The ballot will also have several gaps. According to the town clerk, there are no candidates for two seats on the finance advisory committee, one seat on the planning board, the office of fence viewer and surveyor of wood, lumber and bark.
The following people have taken out nomination papers for town office: Leonard Jason, Jr., assessor; Jane Slater, library trustee; John Flender, cemetery commissioner; Frank Yeomans, finance committee; Pamela Goff, Land Bank commissioner; Keith Emin, tree warden; Mitchell Posin, planning board, fence viewer; William Meegan, planning board; Robert Thorpe, board of health.
Tisbury selectmen zip through agenda
The Tisbury selectmen zipped through a short March agenda in an hour Tuesday night.
Concluding a selection process for the town's Community Preservation Committee, selectmen Ray LaPorte and Tristan Israel interviewed three of eight candidates who have volunteered to fill four positions. The selectmen also interviewed two candidates for one position on the Shellfish Advisory Committee.
Mr. LaPorte thanked all of them for their willingness to serve, and deferred voting on the committee appointments because of selectman Tom Pachico's absence.
The selectmen then recognized Meverell Good, a member of the finance and advisory committee (FinCom), who announced it was his last appearance as a town official. Mr. LaPorte thanked him for his 15 years of honorable service and promised him a plaque later. Mr. Good also took the opportunity to praise John Schilling, fire chief, and Ted Saulnier, police chief, for their departments' prompt and professional response to a chimney fire at his home recently.
Turning to department reports, Chief Schilling said the Tisbury firefighters' first day of training on the new ladder truck went well. They will be wrapping up training and checking out the vehicle's systems with the factory representative tomorrow through Sunday.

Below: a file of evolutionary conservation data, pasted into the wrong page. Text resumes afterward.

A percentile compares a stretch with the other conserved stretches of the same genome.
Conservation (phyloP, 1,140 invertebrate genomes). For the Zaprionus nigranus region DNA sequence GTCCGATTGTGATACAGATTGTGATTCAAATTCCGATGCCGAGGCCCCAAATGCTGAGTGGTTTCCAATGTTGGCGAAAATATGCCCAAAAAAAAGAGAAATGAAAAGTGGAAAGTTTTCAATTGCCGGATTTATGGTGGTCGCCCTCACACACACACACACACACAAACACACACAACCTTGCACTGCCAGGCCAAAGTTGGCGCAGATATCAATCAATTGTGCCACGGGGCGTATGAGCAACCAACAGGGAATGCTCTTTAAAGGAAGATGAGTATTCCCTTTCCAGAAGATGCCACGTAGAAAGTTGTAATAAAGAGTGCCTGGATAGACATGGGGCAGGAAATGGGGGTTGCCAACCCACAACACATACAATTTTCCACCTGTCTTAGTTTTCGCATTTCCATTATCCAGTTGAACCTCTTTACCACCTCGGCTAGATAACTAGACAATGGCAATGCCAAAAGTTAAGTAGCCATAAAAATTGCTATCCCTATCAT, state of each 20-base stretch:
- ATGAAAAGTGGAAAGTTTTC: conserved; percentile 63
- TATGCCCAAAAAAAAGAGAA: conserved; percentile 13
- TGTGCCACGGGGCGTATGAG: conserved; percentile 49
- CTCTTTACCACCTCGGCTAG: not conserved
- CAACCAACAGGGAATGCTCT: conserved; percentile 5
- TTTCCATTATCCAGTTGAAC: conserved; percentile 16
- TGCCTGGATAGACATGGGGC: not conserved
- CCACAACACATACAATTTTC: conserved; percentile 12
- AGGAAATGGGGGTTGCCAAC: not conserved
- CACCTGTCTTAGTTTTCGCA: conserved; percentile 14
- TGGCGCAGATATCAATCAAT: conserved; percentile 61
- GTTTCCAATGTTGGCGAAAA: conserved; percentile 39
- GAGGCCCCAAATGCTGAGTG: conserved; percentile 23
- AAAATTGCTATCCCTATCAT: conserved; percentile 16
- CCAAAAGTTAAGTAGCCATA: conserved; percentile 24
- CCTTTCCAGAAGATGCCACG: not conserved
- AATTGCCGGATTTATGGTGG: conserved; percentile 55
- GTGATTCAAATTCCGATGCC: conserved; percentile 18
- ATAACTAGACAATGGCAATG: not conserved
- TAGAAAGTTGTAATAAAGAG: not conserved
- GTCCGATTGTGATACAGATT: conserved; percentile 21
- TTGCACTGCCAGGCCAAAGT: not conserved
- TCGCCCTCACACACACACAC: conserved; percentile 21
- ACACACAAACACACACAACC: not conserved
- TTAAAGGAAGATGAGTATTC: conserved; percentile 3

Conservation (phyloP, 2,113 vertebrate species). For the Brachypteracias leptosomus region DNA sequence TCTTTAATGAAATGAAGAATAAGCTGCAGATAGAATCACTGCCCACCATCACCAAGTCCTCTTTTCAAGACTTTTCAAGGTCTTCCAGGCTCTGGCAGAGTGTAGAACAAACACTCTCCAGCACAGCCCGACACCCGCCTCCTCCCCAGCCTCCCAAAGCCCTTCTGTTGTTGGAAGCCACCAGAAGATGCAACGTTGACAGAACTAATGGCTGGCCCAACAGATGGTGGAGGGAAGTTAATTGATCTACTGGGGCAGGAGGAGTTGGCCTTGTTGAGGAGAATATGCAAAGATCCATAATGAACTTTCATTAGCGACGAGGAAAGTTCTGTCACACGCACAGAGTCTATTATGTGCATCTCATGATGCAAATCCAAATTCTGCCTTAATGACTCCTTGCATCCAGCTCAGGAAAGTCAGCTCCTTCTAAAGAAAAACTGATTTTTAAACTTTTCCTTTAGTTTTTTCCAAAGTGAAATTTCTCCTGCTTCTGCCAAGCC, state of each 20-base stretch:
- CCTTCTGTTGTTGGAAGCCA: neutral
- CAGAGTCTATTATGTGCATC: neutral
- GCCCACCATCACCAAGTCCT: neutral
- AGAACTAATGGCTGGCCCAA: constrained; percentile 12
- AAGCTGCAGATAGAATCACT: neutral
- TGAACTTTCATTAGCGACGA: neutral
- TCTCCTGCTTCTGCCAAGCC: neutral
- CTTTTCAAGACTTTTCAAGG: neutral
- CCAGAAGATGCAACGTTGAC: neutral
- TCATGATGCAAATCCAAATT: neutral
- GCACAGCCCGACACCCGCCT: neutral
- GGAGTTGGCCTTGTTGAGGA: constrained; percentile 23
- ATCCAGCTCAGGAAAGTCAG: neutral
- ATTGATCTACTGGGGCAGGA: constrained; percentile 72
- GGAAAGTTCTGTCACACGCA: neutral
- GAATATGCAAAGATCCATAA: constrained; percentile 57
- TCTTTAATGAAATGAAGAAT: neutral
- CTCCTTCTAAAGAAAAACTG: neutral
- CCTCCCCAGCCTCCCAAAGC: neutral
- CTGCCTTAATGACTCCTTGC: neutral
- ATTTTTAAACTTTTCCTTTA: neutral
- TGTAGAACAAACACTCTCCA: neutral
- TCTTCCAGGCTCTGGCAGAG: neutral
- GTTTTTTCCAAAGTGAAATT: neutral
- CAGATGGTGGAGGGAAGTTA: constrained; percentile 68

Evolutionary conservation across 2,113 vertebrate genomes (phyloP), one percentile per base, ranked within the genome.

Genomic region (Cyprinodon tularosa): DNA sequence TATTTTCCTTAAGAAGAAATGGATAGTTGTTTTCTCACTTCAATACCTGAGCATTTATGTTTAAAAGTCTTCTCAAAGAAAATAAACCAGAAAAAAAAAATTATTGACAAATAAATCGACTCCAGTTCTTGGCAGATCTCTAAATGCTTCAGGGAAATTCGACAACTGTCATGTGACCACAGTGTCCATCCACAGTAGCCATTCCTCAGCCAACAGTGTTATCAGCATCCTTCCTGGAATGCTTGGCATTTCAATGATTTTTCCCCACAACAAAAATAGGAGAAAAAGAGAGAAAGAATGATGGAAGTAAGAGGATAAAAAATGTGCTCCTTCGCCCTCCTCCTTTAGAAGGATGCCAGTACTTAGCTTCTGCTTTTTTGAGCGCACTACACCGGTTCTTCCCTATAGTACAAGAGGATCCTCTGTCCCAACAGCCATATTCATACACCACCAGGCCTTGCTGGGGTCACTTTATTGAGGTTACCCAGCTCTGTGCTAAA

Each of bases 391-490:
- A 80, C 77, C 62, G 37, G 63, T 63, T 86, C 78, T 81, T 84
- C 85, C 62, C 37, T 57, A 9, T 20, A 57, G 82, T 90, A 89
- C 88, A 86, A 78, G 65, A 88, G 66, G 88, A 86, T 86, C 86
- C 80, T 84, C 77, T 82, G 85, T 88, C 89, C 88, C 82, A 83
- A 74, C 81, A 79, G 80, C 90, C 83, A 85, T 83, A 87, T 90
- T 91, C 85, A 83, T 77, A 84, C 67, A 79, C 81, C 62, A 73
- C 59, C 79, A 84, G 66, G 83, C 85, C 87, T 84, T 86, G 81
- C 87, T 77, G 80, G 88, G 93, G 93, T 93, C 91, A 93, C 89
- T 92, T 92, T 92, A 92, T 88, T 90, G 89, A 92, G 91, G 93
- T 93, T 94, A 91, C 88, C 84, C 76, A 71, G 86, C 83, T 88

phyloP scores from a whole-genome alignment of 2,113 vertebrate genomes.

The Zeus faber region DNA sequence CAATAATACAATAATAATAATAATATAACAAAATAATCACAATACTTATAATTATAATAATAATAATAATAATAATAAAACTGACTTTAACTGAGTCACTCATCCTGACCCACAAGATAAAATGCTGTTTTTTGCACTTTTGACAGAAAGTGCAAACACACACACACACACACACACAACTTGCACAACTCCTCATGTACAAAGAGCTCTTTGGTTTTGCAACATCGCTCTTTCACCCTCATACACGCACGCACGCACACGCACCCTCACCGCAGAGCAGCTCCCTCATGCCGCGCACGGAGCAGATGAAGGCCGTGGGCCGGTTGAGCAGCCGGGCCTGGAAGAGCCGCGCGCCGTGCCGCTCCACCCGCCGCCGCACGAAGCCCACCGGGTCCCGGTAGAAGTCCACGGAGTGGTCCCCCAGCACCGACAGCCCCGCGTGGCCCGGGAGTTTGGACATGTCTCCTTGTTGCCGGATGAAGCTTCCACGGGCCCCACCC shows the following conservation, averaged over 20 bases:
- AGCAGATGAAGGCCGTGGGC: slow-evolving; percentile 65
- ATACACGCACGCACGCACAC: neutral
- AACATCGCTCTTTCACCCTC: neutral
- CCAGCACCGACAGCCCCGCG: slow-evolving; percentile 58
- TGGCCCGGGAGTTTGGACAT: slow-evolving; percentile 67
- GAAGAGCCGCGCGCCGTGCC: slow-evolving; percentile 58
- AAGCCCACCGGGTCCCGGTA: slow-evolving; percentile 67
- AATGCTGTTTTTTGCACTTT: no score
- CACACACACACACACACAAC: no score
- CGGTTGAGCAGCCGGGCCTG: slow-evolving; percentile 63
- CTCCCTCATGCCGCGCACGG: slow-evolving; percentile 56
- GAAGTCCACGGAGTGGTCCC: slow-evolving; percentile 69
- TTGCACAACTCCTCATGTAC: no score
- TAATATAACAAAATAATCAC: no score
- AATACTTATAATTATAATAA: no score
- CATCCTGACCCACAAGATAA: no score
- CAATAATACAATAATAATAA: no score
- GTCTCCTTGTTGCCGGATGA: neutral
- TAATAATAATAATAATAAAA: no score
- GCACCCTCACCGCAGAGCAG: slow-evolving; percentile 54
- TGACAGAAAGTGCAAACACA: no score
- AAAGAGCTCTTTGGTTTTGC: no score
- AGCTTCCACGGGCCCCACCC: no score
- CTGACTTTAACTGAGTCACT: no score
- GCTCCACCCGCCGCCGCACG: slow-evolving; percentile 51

In his town administrator's report, John Bugbee praised the work of Melanie Lewis, who stepped in about a year ago and took over as animal control officer. Mr. Bugbee recommended that the town pay to send her to an animal control officer training class in Upton. Ms. Lewis has applied for a scholarship to cover the $300 class fee, and the selectmen agreed to allocate $500 to $600 for her travel and lodging expenses.
Prior to the meeting, the selectmen approved the warrant for the annual town meeting on April 4. The Finance and Advisory Committee will meet tonight at 7 pm at the Tisbury Senior Center to go over the warrant and make its recommendations.
Group to explore off-road options
In the wake of a debate in the letters to the editor section of The Times over the use of dirt bikes and all terrain vehicles on public lands, a group of off-road riding enthusiasts have organized to pursue riding opportunities.
The Martha's Vineyard Dirt Riders Association (MVDRA) will hold its first meeting on March 22 at 6 pm at the West Tisbury Public Safety Building on State Road near up-Island Cronig's.
Beth Serusa of West Tisbury, one of the organizers, said the purpose of the meeting is to elect officers and begin to explore ways in which members can continue to ride without creating a public disturbance. Interested parties are invited to attend. For more information, call 508-696-7438.
West Tisbury committee will explain CPA